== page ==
Representative Ed Lewis's Capitol Report-Missouri First Transmission Act Will Protect Missouri Farms, Private Property
Two weeks ago, a bill that I am carrying was voted out of the Utilities Committee. It is called the Missouri First Transmission Act. This bill HB 992 would require that any required Regional Transmission Line be collocated on an already existing right of way of a current incumbent utilities company such as our local coops or Investor-Owned Utility companies whenever possible and that Missouri Utility providers would have the first opportunity to bid on any project required by the Regional Transmission Operator. Missouri Cattleman Association endorsed this bill and said this could prevent an out of state company from building a regional transmission line through our rural farmland and prevent another Grain Belt Express type of line from using eminent domain to take away sections of Missouri farmland to build a transmission line.
Below is an op-ed I wrote for several newspapers around the area:
Here’s a sobering reality for those of us in Northern Missouri who have been fighting against the Grain Belt Express for the past decade: more transmission line projects have already been approved and are coming quickly.
Last July the regional transmission operators (RTOs) adopted a plan to build more than 2,000 miles of new transmission projects across the Midwest, including hundreds of miles of new transmission lines in northern Missouri. As a response to these types of plans, many Midwestern states have passed legislation answering who can builds these lines. To protect Missouri private property against out-of-state, private companies, I’ve sponsored legislation to put Missourians first — the Missouri First Transmission Act.
As a fellow Missourian, which of these two scenarios do you believe is better for our rural communities?
Under current law, out-of-state, private companies with no ties to Missouri and no existing agreements to use rights-of-way will very likely be awarded bids to build these transmission lines and will seize private land, even by eminent domain, to build these new lines. The lines would cut through farms, run by homes and businesses, and cross our roads and highways, all while the money made from these projects would leave Missouri.
With HB 992, The Missouri First Transmission Act, Missouri’s incumbent electric companies, which have long-standing relationships with farmers, businesses, landowners, local governments, and residents, and who have the existing rights-of-way, would have the right to bid on the job first and do the job. This means that for the most part, they can build the transmission lines using existing infrastructure and right of ways where lines are already in existence minimizing any impact on farms, businesses, private property, and our communities.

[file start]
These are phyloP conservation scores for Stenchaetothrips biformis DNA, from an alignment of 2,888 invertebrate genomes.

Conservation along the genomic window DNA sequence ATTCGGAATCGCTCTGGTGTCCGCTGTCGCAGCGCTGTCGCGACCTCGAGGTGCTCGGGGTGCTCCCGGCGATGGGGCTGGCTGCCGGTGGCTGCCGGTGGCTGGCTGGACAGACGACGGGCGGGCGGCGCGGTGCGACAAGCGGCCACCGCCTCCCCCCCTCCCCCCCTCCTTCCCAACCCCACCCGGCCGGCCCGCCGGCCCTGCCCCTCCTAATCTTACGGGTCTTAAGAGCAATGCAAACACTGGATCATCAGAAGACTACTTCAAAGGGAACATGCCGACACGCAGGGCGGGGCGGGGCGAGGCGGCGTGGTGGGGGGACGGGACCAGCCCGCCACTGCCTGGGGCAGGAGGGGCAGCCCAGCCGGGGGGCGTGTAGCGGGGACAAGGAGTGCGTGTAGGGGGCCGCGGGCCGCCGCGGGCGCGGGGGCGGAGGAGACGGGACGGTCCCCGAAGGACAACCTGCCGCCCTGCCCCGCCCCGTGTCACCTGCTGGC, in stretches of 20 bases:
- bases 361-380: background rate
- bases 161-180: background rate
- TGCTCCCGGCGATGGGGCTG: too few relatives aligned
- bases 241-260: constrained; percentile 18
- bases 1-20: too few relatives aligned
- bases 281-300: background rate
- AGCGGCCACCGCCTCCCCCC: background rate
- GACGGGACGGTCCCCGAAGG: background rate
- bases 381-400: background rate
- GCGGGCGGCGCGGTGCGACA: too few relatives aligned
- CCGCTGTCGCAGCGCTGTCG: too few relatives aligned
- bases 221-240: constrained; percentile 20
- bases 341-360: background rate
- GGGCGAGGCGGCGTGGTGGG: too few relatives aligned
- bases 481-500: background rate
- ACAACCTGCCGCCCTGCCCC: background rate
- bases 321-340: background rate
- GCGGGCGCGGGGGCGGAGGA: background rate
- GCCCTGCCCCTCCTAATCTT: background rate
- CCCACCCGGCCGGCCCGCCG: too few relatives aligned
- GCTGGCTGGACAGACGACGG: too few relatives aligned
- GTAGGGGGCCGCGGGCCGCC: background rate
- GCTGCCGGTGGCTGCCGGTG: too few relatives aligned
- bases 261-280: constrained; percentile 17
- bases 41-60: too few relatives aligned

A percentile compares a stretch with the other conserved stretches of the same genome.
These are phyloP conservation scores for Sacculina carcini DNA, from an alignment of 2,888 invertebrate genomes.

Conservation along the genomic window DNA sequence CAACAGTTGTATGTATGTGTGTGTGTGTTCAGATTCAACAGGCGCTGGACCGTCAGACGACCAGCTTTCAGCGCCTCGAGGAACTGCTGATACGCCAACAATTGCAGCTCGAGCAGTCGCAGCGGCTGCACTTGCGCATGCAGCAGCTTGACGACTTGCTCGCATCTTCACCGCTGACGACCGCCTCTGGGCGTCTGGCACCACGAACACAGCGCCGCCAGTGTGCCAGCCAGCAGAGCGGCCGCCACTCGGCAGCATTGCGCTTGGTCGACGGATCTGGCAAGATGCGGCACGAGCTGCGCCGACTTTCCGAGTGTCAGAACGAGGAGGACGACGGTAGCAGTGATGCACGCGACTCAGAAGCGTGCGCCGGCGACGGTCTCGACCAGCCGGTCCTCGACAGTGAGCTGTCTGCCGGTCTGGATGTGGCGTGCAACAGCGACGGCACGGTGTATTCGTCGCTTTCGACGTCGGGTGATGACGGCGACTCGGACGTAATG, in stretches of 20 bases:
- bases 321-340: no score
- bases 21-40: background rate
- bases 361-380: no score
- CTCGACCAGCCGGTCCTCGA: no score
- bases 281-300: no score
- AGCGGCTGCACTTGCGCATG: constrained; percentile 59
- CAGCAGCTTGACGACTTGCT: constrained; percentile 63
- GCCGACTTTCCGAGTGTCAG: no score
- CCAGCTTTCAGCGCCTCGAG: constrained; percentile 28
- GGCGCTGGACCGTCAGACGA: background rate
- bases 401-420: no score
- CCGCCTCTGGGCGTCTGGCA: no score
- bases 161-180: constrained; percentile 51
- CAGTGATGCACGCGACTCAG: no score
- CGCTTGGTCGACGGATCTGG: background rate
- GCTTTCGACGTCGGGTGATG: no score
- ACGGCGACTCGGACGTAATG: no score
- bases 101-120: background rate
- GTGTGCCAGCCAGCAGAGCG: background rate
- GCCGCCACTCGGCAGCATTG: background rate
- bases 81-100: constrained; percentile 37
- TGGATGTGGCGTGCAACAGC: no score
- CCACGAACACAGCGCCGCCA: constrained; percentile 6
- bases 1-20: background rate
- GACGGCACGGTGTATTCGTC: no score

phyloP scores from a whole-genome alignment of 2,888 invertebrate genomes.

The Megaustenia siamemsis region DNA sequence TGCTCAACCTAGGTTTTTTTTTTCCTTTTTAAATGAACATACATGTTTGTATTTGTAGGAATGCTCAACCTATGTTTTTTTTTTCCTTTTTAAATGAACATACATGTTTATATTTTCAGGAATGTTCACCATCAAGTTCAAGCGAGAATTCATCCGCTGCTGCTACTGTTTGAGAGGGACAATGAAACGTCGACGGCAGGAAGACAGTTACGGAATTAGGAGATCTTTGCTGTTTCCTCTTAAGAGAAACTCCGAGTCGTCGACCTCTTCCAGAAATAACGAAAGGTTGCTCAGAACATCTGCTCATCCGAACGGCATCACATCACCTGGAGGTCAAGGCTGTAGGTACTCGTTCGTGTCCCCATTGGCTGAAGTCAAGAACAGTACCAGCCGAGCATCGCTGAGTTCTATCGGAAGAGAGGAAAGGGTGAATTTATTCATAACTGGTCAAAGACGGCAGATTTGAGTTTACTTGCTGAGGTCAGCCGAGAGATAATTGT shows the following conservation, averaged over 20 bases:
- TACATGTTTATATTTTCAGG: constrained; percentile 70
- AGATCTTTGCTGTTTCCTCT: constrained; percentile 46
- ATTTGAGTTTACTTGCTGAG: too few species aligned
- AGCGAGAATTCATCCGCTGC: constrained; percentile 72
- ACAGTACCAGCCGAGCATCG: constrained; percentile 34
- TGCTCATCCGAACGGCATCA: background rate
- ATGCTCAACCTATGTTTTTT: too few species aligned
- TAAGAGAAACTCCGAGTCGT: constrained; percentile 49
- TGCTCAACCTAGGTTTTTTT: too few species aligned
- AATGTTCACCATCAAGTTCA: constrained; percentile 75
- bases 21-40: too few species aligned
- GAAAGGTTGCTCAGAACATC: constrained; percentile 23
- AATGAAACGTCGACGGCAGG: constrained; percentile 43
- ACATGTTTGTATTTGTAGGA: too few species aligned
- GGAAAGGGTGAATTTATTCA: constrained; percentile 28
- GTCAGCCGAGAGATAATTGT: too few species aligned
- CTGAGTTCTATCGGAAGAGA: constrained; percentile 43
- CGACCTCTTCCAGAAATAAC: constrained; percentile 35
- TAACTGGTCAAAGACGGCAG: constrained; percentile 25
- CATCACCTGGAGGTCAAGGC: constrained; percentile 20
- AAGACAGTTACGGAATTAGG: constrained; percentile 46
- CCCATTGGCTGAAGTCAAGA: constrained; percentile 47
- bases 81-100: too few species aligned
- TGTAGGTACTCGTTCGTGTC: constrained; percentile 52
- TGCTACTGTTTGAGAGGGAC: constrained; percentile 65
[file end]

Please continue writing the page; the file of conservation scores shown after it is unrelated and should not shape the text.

The House Utilities Committee recently held a hearing on House Bill 992 and heard first-hand how Missouri’s electric companies are working together to ensure co-location for a vast majority of these new transmission lines, which will help preserve private property rights of farm and ranch families in the state.
Midwestern states that have previously passed laws like the Missouri First Transmission Act, see quicker construction, and will see less need for new property to be used for Transmission lines when existing lines will work, and the money will stay in Missouri and in our local economy.
Call me old fashioned, but I believe the right to own, operate, farm and hand down private property to the next generation is one of our most basic and fundamental rights as Americans. But sadly, without the passage of HB 992 out of state, private companies will come in and build the new transmission lines wherever they see fit regardless of existing lines and right of ways. To protect our way of life and our property rights in Missouri it's essential for my colleagues and I to pass House Bill 992, the Missouri First Transmission Act. These transmission projects are headed our way, whether we like it or not, and by passing this legislation, we can ensure the property rights of Missourians remain our top priority.
The bill still needs to be referred and voted out of the Rules Legislative Oversight Committee. If you support property rights for Northeast Missouri, please contact the Speaker's office at 573-751-1544 and tell them you support HB 992.
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